“Everyone has their own personal processes with grief. I have had friends who’ve recently lost a loved one and can’t play music... for me, I feel it’s important to do that and allow myself to feel the feelings.”
Slumber: In your latest releases, you have worn your grief on your sleeve. It’s not a linear process by any means. Is there anything that you have learned about grief/mourning as you’ve written and recorded and released these records?
Chloe: I’ve learned that music is extremely important to my process, personally. Everyone has their own personal processes with grief. I have had friends who’ve recently lost a loved one and can’t play music; it’s not something that they want to do or it brings too much emotion up for them. For me, I feel it’s important to do that and allow myself to feel the feelings. Music does bring a lot up for me, specifically writing. I surprise myself with the lyrics that come out, like I’ll learn a lot about me and my process when I write. It’s all so subconscious and I’ll make meaning of it later.
Slumber: Can you talk a little bit about where you took your camera for this feature? What made you go there and what story do these photos tell?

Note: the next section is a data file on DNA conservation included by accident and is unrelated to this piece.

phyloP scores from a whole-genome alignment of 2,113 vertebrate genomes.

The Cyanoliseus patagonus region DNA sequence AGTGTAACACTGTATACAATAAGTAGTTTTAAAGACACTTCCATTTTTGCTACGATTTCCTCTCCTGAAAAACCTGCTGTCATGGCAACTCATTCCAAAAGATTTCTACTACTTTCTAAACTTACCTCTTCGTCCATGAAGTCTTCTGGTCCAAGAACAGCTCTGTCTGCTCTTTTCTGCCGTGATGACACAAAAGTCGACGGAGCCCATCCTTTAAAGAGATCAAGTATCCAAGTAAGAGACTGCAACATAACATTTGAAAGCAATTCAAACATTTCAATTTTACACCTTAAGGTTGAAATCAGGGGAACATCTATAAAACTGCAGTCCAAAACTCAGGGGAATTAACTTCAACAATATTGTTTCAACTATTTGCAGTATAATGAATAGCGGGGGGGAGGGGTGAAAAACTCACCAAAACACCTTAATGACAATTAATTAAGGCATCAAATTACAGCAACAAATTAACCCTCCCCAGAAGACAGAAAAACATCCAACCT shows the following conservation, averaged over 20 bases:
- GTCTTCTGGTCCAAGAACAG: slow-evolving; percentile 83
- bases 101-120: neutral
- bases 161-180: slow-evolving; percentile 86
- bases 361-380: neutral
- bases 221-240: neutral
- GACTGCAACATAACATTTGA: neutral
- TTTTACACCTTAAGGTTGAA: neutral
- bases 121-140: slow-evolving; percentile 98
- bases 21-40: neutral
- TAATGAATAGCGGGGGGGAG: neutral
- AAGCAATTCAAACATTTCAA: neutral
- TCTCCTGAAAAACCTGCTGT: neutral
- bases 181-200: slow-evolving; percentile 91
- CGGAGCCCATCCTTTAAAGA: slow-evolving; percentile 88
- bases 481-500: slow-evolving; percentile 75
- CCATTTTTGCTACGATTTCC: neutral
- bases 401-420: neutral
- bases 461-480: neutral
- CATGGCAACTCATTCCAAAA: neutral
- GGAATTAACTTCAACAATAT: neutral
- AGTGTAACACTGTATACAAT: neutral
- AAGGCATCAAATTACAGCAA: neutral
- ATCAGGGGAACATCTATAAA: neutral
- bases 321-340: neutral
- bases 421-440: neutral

Chloe: I took a camera on set with me for the music video for “Money Honey.” I am very proud of that video – my partner and I worked together and directed that. First of all, a couple weeks before, my partner came up with one of those ideas of being inside of one of those whirling money machines. It was such a good idea! But we had less than a month until the single releases, so I wasn’t sure if it was possible. I didn’t really think about it and I said, “let’s do it.” So I looked for one of those places with one of those machines, and we weren’t sure where to do it. We wanted to do it really DIY, even on an iPhone. My friend Andy (the one who shot the cover photo) got involved, and he’s extremely talented. He does not half-ass anything he does. He was really excited and we just made it happen. He was the cinematographer and he just made it look epic. We’re super proud of that. I’m really proud of the pictures, too. Not all of them came out because the room we were in was dark, but there were a few good ones on the set with all the people who came to help. I am so grateful it could’ve happened in the short time that it did.
I also have pictures of my dog because she’s extremely important to me. She’s Layla, like the name of my first EP. I have pictures of me hanging out with people that I care a lot about. I’m excited to pick them up, they’re finally done!